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Rochester Committee on Latin America
Politics, environment and the continuing challenges for indigenous communities
Paola Macas Betchart
Paola Macas Betchart is an Environmental Anthropologist who was born and raised in Ecuador. For more than 10 years, she has been researching natural resources management, focusing on conservation and development issues in the Ecuadorian Amazon, and organizing volunteer community projects and educational workshops in various towns in Ecuador. Recently, this effort became the Ecuadoran Support Network (RAE in Spanish).
Ms. Betchart will discuss the political background of legislation for the protection of natural resources in Ecuador as well as a brief history of the indigenous movement. She will also explore the challenges of enforcing the protections that became part of the avant garde 2008 Ecuadoran constitution, including the Texaco case and the Yasuní-ITT Initiative to conserve natural resources.
Wednesday, May 7th, 7:00 PM
Downtown United Presbyterian Church
121 N. Fitzhugh St., Rochester, NY
Free and open to the public.
Wheelchair accessible and looped for those with hearing loss.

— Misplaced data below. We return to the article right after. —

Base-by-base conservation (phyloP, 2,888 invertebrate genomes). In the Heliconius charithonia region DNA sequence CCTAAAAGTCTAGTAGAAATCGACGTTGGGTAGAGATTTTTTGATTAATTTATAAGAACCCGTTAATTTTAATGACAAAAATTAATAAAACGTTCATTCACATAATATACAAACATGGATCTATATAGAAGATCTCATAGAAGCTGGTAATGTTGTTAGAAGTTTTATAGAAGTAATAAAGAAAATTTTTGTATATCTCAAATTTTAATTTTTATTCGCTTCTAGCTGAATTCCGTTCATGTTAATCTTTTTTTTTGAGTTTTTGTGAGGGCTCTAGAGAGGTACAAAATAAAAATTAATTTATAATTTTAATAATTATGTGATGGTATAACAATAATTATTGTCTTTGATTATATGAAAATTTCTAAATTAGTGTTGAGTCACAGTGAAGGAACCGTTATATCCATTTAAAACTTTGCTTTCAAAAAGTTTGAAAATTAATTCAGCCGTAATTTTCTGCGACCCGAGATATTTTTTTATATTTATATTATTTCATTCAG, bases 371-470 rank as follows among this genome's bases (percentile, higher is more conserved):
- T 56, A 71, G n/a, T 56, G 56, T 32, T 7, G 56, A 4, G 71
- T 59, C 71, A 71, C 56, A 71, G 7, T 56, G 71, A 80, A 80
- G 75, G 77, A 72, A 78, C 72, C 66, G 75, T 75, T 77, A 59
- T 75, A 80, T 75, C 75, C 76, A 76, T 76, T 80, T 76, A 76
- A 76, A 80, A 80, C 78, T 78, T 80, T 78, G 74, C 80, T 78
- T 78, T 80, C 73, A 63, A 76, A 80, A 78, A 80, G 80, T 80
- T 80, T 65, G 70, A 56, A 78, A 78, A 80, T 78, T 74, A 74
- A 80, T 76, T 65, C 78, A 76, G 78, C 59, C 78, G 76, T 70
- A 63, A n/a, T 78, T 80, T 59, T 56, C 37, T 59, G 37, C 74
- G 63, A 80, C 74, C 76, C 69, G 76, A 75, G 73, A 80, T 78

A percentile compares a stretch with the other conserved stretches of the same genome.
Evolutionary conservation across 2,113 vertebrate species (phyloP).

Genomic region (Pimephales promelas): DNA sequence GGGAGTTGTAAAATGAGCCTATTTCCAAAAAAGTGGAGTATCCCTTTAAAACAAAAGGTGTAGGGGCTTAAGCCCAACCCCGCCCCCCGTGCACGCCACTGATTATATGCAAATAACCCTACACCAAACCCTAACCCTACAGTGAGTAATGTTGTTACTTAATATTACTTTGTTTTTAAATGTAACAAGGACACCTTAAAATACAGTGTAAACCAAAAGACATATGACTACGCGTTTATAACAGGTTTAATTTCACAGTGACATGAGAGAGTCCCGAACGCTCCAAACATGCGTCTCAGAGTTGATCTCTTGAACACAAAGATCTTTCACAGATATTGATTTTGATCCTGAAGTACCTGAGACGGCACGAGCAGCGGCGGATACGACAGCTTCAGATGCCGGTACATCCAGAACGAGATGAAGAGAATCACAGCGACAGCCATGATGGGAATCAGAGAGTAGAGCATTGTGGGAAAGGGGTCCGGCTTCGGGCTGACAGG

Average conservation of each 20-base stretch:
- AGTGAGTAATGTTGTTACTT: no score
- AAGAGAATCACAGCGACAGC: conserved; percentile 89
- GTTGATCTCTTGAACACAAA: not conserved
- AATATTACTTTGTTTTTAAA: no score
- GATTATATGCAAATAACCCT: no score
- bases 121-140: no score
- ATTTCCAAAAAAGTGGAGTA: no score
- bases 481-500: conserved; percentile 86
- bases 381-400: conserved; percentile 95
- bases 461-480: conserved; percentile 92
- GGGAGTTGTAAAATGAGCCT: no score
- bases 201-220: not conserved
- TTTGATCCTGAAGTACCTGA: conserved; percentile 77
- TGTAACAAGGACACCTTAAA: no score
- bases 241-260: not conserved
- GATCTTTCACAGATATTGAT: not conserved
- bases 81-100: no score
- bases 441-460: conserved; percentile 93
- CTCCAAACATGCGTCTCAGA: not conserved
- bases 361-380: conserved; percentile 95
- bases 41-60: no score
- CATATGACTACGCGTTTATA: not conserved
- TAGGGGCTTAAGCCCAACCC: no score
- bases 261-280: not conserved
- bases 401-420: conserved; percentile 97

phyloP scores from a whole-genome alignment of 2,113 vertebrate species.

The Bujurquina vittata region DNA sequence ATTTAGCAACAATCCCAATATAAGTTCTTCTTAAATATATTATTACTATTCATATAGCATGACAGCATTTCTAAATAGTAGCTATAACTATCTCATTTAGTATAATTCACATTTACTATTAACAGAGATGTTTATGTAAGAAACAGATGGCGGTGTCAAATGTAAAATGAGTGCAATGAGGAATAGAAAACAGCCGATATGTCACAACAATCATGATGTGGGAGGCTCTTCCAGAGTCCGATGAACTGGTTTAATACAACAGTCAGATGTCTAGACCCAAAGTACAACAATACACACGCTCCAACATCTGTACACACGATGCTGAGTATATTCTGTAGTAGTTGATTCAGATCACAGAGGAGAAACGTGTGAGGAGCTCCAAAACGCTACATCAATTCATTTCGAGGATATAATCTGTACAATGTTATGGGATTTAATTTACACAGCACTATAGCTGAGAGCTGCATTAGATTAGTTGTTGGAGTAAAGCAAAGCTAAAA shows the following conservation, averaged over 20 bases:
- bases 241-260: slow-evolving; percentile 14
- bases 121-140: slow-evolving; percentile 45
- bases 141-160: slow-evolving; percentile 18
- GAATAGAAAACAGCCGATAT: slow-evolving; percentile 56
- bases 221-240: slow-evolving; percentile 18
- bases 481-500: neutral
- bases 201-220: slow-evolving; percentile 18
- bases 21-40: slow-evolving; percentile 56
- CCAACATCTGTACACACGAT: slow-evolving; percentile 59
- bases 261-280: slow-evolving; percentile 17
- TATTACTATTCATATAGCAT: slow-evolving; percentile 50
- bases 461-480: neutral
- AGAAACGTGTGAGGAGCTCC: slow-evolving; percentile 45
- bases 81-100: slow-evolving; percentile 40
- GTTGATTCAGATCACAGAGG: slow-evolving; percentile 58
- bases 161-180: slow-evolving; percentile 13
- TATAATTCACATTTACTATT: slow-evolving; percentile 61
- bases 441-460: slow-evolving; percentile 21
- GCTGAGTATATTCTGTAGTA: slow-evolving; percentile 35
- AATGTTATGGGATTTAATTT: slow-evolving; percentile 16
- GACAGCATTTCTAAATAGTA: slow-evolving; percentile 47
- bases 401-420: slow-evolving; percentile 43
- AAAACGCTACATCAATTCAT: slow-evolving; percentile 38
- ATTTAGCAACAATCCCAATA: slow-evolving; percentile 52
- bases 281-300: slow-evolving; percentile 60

Truthout Wednesday, 25 September 2013 09:49 By Sally Burch, Truthout | Op-Ed
Ecuador’s president has launched a call for people around the world to boycott Chevron products, in rejection of the company’s evasion of responsibility for oil contamination in the Amazon basin. In recent months, Chevron has targeted Ecuador with a barrage of defamatory publicity questioning the country’s legal system, in an attempt to elude the sentence under which it is ordered to pay out almost $19 billion to clean up the area and provide health care and clean drinking water for the affected population.
Ecuador’s campaign titled, “The dirty hand of Chevron,” was presented by President Rafael Correa on September 17, in a visit to a contaminated pit near the Aguarico 4 oil well, operated decades ago by Texaco. The company, which merged with Chevron in 2001, left behind almost one thousand of these pits over three decades of oil exploitation in the Amazon rainforest (1964-1992), covering an area of more than a million acres, where an estimated 18 billion gallons of water, contaminated with oil, has continued to seep from unprotected pits or to overspill during heavy rains. The seepage has contaminated the streams and rivers used by the local population for drinking water, destroyed wildlife and negatively affected agriculture.
Correa estimated the damage to be far greater than either the Exxon Valdez Alaska oil spill or the Mexican Gulf BP spill. “This is one of humanity’s most serious disasters,” he announced.